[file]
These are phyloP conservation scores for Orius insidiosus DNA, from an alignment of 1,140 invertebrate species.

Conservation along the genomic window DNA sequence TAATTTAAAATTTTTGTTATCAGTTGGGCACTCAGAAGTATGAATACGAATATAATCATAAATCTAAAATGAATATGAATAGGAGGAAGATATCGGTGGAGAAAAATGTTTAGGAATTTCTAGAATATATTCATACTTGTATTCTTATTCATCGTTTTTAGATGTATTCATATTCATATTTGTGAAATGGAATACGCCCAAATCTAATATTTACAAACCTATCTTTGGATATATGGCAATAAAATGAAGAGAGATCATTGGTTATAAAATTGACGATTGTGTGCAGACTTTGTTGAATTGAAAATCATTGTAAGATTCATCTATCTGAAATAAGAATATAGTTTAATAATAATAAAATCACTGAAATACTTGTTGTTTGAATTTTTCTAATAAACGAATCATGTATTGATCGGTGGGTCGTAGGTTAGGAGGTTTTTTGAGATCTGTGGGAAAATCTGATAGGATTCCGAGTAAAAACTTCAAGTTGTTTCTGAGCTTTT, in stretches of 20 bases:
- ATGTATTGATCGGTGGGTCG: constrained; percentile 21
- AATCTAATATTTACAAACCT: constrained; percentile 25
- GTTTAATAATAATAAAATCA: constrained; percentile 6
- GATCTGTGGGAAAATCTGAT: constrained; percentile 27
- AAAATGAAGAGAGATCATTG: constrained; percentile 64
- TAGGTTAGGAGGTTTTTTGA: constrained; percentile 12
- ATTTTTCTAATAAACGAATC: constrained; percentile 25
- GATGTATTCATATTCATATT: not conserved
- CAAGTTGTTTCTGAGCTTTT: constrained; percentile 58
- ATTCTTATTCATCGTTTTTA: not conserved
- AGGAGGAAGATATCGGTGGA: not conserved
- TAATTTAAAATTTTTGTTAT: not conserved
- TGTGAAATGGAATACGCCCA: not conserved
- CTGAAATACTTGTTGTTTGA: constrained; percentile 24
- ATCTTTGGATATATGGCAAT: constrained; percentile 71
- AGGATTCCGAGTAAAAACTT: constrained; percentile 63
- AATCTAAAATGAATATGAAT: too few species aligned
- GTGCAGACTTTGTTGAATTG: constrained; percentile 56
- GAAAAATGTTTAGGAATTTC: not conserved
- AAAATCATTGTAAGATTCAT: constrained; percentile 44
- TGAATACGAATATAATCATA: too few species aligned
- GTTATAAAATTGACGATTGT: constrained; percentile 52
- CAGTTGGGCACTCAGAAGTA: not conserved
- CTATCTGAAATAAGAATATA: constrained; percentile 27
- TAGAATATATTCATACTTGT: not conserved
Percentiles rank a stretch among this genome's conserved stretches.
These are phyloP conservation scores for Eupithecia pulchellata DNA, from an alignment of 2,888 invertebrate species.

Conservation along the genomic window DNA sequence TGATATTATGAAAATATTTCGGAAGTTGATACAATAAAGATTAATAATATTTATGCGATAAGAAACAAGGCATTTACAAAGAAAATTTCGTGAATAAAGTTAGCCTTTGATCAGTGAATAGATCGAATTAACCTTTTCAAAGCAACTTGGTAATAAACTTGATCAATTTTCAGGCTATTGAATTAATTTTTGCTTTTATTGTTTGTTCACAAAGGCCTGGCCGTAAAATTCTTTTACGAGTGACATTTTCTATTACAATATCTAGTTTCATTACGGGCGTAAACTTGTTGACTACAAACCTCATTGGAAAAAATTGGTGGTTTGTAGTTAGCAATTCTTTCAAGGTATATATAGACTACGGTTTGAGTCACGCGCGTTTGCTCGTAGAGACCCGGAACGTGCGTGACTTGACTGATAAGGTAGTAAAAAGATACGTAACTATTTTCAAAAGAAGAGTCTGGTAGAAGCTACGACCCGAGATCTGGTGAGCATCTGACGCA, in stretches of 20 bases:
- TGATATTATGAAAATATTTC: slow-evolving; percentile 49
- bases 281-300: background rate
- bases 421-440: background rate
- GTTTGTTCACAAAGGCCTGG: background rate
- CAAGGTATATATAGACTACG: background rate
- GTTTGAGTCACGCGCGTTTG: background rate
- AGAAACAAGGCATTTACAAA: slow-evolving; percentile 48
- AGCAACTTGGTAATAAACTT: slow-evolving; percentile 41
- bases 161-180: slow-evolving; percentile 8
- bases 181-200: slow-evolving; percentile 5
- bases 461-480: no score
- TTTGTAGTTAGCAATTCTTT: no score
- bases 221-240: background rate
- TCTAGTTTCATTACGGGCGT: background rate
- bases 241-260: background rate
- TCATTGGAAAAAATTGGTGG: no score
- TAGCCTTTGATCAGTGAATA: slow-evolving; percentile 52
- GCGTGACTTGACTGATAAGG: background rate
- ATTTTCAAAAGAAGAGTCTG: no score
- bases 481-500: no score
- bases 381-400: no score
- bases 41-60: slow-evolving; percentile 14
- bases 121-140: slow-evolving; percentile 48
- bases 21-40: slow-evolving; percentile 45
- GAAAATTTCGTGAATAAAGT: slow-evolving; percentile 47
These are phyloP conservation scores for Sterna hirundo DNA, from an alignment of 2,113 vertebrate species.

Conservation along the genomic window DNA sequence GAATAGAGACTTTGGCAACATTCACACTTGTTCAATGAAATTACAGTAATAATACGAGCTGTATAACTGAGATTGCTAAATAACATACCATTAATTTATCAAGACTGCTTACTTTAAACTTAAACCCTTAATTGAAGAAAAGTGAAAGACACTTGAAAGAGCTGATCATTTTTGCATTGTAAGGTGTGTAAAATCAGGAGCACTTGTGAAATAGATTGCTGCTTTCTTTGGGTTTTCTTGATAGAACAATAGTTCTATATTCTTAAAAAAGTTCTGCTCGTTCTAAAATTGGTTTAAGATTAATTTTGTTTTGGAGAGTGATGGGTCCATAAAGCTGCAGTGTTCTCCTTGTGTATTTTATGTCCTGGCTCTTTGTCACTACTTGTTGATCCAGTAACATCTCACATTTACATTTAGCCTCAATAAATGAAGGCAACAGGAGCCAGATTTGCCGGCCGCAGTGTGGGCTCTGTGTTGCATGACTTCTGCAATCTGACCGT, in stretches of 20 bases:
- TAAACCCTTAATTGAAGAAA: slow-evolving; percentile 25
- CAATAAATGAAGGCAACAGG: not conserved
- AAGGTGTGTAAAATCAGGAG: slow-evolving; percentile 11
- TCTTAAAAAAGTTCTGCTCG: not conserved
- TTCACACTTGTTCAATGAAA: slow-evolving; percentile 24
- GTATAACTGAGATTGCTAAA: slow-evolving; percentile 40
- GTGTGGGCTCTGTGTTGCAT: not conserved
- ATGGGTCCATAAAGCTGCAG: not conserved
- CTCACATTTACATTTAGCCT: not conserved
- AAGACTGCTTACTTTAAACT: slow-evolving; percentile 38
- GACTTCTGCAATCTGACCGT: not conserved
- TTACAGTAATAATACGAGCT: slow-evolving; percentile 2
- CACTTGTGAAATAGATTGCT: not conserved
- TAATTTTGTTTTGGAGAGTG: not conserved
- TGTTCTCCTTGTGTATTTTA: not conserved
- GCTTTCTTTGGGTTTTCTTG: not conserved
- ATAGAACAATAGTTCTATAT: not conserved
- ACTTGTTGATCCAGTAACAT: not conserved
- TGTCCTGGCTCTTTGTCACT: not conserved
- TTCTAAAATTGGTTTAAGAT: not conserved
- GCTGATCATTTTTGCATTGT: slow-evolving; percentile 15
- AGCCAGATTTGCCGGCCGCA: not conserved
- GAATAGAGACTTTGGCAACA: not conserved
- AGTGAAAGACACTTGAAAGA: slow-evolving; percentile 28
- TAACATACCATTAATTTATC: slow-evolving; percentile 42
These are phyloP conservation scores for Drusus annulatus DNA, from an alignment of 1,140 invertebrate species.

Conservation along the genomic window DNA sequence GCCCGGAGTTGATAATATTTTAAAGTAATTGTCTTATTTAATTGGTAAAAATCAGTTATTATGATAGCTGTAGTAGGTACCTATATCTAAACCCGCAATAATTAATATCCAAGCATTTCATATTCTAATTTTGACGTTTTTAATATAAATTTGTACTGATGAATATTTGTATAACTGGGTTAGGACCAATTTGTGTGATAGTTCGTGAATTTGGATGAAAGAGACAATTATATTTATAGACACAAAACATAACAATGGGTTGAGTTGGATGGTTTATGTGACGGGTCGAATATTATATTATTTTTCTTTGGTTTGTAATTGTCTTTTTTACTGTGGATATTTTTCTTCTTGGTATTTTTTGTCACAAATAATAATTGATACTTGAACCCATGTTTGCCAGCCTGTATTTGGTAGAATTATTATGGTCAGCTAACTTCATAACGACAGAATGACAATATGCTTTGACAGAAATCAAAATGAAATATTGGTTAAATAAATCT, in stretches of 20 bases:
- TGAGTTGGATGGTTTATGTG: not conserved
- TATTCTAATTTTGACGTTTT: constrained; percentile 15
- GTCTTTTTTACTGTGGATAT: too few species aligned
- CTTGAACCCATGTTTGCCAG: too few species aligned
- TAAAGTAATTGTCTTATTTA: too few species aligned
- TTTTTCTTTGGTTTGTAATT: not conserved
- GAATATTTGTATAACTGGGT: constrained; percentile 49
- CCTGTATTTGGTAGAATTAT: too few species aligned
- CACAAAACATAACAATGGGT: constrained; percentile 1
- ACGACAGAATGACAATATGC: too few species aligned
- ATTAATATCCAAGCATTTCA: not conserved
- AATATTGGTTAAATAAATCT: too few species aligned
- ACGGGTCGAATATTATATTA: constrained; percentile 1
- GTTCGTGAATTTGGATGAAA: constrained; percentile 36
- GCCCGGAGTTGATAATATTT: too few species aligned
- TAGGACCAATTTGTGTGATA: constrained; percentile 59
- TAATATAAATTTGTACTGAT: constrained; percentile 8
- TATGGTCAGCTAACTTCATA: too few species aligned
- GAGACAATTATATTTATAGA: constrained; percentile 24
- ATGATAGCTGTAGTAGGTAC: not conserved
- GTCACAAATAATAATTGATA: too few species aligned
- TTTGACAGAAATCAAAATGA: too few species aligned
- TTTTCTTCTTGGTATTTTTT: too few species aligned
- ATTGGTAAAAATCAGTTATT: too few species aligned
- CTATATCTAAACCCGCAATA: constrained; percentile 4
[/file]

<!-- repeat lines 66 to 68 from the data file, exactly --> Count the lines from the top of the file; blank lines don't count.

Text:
- CTCACATTTACATTTAGCCT: not conserved
- AAGACTGCTTACTTTAAACT: slow-evolving; percentile 38
- GACTTCTGCAATCTGACCGT: not conserved